While the moratorium affected a minority of Gulf rigs, the service companies based in Terrebonne and Lafourche parishes have increasingly specialized to suit deepwater operations.
A New Iberia judge has reversed a decision by the state Department of Natural Resources to grant a permit to Jefferson Island Storage & Hub for the proposed expansion of natural gas storage caverns on Lake Peigneur.
Save Lake Peigneur, a nonprofit group that’s been fighting the expansion of natural gas storage at Lake Peigneur in Iberia Parish for almost a decade, filed a lawsuit against the state, claiming that it failed to properly assess the potential environmental impact that two additional natural gas storage caverns would have on the lake and nearby groundwater.
The oil industry’s lead trade group released new standards on Thursday for testing and classifying crude shipped by rail after prior shipments were misclassified, including a train that derailed in Canada and killed 47 people.
As with earlier orders from the federal government, the industry standards leave it to individual companies to decide how often to test crude in order to gauge its danger.
California Governor Jerry Brown signed bills requiring companies to make new disclosures about train shipments of crude oil through the most populous U.S. state and about water used in energy production.
The transport law mandates that carriers release information about the movement and characteristics of crude oil and other hazardous materials to state and local agencies, so they can prepare emergency responses in case of accidents.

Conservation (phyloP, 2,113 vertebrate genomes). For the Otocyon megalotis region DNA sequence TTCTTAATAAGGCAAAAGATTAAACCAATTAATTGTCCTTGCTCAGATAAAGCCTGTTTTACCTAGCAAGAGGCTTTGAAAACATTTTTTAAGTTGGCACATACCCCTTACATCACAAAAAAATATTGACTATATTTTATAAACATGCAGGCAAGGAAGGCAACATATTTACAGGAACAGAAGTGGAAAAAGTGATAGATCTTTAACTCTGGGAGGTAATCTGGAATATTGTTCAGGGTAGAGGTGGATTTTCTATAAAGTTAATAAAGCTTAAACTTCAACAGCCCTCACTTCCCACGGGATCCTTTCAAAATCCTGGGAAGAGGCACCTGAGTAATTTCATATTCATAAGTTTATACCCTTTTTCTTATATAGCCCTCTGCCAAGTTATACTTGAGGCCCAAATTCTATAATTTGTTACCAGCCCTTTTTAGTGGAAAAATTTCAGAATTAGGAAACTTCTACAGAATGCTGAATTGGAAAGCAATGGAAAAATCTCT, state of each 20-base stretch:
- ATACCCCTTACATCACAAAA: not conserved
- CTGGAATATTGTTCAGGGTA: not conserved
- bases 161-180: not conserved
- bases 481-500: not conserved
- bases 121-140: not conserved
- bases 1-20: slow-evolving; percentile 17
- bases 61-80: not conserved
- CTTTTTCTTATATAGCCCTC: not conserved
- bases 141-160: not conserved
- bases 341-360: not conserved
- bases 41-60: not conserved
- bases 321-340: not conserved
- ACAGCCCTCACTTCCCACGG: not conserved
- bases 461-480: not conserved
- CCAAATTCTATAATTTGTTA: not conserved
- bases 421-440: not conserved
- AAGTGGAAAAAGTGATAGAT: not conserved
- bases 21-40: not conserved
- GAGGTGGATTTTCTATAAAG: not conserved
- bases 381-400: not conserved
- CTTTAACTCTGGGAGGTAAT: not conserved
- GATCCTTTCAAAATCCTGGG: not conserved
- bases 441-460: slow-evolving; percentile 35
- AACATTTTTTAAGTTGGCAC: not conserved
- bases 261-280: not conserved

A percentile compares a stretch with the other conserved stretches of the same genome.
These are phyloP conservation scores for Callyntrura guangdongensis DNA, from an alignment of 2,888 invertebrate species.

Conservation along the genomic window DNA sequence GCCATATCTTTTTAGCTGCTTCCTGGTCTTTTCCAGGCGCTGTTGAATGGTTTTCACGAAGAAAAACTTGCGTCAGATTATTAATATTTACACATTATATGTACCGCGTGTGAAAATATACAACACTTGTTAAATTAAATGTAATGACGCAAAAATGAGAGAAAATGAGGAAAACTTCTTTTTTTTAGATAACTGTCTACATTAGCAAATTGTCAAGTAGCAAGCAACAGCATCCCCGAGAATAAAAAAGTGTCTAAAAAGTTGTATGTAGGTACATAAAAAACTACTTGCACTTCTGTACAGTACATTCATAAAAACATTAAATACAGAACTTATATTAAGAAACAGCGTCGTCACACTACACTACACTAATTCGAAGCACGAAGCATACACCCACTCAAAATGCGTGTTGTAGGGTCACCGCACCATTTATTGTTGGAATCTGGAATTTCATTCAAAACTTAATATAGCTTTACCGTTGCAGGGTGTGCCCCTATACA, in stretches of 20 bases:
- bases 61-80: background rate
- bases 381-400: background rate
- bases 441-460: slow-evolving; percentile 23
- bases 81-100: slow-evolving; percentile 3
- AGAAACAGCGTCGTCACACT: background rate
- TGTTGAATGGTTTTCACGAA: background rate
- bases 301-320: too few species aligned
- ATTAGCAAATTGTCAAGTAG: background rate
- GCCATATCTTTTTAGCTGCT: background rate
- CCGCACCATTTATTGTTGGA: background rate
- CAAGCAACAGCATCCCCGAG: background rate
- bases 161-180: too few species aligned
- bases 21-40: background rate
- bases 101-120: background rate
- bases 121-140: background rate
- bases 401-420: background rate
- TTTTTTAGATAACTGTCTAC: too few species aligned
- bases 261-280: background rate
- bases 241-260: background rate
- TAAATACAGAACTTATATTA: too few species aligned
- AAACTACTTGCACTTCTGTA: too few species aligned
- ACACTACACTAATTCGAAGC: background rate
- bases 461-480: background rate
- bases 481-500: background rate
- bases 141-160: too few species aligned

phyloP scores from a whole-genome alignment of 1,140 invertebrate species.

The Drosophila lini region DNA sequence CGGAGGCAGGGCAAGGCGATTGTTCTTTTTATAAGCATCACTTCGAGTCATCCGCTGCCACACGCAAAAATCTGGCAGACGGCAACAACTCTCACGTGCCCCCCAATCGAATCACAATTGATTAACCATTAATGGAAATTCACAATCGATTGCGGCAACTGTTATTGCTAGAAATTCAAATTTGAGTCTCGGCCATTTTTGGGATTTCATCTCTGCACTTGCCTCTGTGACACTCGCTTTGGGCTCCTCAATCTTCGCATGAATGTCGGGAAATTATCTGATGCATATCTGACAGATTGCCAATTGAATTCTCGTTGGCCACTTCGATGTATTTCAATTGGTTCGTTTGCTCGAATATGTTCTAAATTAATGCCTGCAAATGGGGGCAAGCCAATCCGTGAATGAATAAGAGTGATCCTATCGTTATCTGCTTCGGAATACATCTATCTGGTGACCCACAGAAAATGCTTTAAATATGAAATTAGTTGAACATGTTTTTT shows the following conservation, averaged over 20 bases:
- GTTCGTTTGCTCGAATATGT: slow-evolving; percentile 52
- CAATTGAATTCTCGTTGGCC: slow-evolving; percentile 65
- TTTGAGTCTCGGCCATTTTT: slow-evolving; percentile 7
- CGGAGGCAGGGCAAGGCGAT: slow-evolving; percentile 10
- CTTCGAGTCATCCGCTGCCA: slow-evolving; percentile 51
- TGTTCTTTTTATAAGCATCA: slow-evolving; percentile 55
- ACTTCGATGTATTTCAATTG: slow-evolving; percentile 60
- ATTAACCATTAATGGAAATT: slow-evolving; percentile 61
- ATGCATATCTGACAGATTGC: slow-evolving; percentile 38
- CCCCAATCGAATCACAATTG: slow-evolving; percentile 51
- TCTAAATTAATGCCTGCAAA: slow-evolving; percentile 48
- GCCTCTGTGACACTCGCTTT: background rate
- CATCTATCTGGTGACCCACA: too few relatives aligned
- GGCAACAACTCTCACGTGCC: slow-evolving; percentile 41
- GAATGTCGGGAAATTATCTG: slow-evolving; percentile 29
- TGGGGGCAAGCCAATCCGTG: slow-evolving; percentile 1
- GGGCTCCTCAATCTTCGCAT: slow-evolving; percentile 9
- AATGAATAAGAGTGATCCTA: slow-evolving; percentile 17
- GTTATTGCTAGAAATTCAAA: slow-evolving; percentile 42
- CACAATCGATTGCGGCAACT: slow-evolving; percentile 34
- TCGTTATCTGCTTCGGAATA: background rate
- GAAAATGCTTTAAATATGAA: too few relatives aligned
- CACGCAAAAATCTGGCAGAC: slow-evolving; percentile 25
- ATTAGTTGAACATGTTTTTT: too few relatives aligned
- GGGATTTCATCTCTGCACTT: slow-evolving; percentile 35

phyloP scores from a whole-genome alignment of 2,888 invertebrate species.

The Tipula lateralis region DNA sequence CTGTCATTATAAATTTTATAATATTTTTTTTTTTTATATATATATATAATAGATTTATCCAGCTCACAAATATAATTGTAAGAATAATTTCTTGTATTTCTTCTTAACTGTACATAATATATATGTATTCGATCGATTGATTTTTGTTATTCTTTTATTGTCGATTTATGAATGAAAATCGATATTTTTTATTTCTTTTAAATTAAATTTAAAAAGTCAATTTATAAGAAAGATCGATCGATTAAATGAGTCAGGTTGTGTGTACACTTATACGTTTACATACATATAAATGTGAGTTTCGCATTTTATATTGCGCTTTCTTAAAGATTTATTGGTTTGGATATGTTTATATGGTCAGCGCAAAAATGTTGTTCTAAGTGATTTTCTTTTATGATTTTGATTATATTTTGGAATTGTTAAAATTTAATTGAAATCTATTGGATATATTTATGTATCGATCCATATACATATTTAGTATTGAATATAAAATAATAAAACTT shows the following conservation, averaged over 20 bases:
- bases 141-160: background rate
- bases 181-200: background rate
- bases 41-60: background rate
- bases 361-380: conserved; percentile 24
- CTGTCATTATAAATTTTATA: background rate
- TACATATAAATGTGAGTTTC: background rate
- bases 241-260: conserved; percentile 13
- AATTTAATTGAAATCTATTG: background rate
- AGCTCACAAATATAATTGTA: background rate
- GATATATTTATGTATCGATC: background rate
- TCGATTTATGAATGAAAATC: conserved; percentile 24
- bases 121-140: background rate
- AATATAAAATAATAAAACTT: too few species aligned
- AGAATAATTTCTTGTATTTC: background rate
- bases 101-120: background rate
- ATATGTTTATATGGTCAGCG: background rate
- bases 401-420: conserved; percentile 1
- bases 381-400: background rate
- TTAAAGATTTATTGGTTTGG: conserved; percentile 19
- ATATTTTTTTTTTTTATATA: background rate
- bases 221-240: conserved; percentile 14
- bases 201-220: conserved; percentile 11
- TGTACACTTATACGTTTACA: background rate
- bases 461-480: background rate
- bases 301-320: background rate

The top regulator for oil by rail shipments is stepping down.
Cynthia Quarterman, the administrator of the Pipeline and Hazardous Materials Safety Administration (PHMSA), has been on the job since November of 2009.
Her agency has come under intense scrutiny with the boom in shipments of Bakken crude oil by rail from North Dakota and a series of accidents, which raised fears about safety of the cities and towns through that the oil shipments are passing.
One of the final frontiers of oil and gas exploration, the Arctic is vast, freezing and potentially lucrative.
The U.S. Geological Survey estimates the area has 90 billion barrels of undiscovered oil resources and 44 billion barrels of natural liquid gas.
Yet with the shale boom, a renewables push and proven oil and gas reserves currently satisfying energy demands, will the considerable expense, environmental risks and technical difficulties associated with Arctic exploration mean that the region’s resources are worth pursuing.
Energy firm Statoil has made a disappointing gas find in the Arctic, continuing an unsuccessful run of exploration drilling in the Norwegian part of the region, an area Statoil has called an “exploration hot spot” with high potential.
The company said it found between 5 billion and 20 billion standard cubic metres of gas or 30 billion to 120 million barrels of oil recoverable equivalent at the Pingvin prospect, a discovery it assessed as non-commercial.